author = "Christopher Soulsby and Christian Birkel and Josie Geris and Doerthe Tetzlaff",
note = "Date of Acceptance: 25/03/2015 Acknowledgements The help of Clara F. Soulsby with the sampling is gratefully acknowledged.",
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T1 - Spatial aggregation of time-variant stream water ages in urbanizing catchments

AU - Soulsby, Christopher

AU - Birkel, Christian

AU - Geris, Josie

AU - Tetzlaff, Doerthe

N1 - Date of Acceptance: 25/03/2015 Acknowledgements The help of Clara F. Soulsby with the sampling is gratefully acknowledged.

PY - 2015/6/30

Y1 - 2015/6/30

N2 - We calibrated an integrated flow–tracer model to simulate spatially distributed isotope time series in stream water in a 7.9-km2 catchment with an urban area of 13%. The model used flux tracking to estimate the time-varying age of stream water at the outlet and both urbanized (1.7 km2) and non-urban (4.5 km2) sub-catchments over a 2.5-year period. This included extended wet and dry spells where precipitation equated to >10-year return periods. Modelling indicated that stream water draining the most urbanized tributary was youngest with a mean transit time (MTT) of 171 days compared with 456 days in the non-urban tributary. For the larger catchment, the MTT was 280 days. Here, the response of urban contributing areas dominated smaller and more moderate runoff events, but rural contributions dominated during the wettest periods, giving a bi-modal distribution of water ages. Whilst the approach needs refining for sub-daily time steps, it provides a basis for projecting the effects of urbanization on stream water transit times and their spatial aggregation. This offers a novel approach for understanding the cumulative impacts of urbanization on stream water quantity and quality, which can contribute to more sustainable management.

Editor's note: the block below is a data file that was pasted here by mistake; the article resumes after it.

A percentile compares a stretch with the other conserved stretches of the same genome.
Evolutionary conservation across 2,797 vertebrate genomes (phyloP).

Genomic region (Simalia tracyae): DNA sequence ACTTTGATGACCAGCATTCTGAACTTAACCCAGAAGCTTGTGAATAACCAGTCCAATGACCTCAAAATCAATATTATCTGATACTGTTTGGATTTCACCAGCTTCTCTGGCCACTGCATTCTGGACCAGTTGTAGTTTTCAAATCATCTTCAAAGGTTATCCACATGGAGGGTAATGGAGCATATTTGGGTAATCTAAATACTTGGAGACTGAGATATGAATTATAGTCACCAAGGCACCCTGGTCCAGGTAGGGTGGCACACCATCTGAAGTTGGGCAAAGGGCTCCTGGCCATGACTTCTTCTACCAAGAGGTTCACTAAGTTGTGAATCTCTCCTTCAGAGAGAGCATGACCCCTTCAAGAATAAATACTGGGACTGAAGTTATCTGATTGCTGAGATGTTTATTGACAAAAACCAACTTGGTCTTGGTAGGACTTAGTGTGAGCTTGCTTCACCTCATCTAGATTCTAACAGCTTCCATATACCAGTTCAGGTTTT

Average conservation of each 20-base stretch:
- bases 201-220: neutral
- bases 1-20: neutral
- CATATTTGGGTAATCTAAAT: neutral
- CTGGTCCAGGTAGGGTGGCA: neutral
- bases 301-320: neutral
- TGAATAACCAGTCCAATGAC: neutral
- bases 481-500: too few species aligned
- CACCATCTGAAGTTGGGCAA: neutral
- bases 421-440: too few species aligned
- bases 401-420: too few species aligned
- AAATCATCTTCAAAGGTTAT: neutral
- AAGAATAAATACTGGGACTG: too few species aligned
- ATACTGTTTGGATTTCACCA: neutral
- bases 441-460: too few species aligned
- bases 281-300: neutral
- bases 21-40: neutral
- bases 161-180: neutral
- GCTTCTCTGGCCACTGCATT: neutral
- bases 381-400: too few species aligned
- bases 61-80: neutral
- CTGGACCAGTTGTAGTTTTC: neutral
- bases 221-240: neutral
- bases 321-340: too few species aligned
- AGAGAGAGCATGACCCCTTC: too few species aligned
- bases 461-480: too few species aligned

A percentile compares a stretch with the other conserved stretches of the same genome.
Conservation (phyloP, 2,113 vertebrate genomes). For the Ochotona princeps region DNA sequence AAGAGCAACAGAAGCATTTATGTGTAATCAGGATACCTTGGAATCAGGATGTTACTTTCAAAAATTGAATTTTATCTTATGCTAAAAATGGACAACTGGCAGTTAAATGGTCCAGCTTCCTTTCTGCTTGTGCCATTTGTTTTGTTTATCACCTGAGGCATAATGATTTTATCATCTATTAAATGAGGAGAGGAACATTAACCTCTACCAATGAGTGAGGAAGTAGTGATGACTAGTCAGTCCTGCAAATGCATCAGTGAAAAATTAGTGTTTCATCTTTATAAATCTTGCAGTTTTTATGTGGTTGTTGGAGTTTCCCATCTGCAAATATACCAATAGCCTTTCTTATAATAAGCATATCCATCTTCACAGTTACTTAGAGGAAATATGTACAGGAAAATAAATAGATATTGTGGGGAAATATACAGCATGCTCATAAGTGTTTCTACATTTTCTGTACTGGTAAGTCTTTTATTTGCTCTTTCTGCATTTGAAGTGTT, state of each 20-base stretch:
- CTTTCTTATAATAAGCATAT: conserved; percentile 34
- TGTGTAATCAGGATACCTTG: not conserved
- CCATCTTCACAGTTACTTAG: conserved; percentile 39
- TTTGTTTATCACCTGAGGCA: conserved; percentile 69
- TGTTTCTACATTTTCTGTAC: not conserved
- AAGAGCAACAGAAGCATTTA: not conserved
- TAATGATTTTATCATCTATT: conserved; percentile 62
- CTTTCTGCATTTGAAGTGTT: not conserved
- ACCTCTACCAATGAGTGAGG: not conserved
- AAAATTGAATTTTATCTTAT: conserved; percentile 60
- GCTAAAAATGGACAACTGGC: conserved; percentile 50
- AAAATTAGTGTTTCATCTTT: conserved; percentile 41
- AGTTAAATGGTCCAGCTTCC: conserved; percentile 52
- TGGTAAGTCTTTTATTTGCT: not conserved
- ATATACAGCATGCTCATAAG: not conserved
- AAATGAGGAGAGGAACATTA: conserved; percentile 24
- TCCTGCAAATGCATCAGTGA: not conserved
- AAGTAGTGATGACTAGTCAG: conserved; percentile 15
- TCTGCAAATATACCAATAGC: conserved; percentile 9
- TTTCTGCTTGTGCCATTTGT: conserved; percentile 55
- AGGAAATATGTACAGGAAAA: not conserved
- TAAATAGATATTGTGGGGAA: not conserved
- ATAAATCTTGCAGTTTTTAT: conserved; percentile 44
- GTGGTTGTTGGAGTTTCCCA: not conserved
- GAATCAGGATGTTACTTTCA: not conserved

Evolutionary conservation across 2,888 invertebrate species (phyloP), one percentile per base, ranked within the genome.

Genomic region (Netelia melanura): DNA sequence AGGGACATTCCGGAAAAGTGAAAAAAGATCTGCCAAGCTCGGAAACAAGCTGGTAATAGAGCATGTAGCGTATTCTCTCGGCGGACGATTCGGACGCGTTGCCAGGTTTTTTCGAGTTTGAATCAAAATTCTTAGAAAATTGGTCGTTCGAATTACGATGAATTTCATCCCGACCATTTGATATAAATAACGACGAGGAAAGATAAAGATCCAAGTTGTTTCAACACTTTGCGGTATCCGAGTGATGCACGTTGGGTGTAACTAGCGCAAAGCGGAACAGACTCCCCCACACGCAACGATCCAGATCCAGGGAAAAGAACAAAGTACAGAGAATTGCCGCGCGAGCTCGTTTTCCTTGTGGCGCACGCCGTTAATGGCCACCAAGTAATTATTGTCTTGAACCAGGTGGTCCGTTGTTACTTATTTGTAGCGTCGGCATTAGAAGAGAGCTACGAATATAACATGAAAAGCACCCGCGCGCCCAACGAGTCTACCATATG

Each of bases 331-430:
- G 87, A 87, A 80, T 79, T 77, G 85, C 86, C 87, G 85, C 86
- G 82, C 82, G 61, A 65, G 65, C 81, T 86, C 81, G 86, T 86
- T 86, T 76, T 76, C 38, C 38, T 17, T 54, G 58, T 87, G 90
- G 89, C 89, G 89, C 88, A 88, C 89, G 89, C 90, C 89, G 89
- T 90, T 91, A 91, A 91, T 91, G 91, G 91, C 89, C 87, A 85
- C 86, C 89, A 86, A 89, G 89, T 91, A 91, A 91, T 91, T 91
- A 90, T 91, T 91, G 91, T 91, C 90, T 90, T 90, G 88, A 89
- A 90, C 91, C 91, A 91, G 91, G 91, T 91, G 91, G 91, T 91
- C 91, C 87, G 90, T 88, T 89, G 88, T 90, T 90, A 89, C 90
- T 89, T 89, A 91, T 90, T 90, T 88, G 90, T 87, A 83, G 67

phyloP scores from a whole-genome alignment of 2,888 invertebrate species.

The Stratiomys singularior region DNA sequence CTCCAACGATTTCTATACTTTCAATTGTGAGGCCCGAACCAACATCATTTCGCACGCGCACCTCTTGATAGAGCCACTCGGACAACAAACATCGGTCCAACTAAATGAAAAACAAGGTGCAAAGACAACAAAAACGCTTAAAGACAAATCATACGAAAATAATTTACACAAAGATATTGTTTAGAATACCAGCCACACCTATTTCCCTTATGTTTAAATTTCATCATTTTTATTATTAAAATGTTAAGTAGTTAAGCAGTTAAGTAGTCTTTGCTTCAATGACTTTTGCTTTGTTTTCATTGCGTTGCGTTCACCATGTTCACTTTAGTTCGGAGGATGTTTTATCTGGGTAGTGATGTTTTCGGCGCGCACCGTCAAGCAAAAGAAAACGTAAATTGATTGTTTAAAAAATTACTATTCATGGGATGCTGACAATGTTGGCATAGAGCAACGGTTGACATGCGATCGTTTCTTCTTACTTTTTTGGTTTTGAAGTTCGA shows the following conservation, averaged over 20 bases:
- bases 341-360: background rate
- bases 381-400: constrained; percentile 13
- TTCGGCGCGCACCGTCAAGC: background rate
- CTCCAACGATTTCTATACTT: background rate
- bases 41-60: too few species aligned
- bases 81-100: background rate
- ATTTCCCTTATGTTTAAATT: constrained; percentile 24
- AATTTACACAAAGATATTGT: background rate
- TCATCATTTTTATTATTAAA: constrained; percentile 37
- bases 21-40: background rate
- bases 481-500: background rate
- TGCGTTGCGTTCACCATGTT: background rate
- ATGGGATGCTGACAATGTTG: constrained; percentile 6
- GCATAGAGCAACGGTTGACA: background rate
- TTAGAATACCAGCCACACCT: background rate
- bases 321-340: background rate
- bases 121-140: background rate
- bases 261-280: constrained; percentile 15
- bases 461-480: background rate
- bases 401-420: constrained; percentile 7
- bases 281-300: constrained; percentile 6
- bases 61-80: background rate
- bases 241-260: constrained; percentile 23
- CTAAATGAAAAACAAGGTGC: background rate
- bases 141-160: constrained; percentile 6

AB - We calibrated an integrated flow–tracer model to simulate spatially distributed isotope time series in stream water in a 7.9-km2 catchment with an urban area of 13%. The model used flux tracking to estimate the time-varying age of stream water at the outlet and both urbanized (1.7 km2) and non-urban (4.5 km2) sub-catchments over a 2.5-year period. This included extended wet and dry spells where precipitation equated to >10-year return periods. Modelling indicated that stream water draining the most urbanized tributary was youngest with a mean transit time (MTT) of 171 days compared with 456 days in the non-urban tributary. For the larger catchment, the MTT was 280 days. Here, the response of urban contributing areas dominated smaller and more moderate runoff events, but rural contributions dominated during the wettest periods, giving a bi-modal distribution of water ages. Whilst the approach needs refining for sub-daily time steps, it provides a basis for projecting the effects of urbanization on stream water transit times and their spatial aggregation. This offers a novel approach for understanding the cumulative impacts of urbanization on stream water quantity and quality, which can contribute to more sustainable management.

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KW - transit times

KW - conceptual models

KW - non-stationarity

KW - urban hydrology

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SN - 0885-6087

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ER -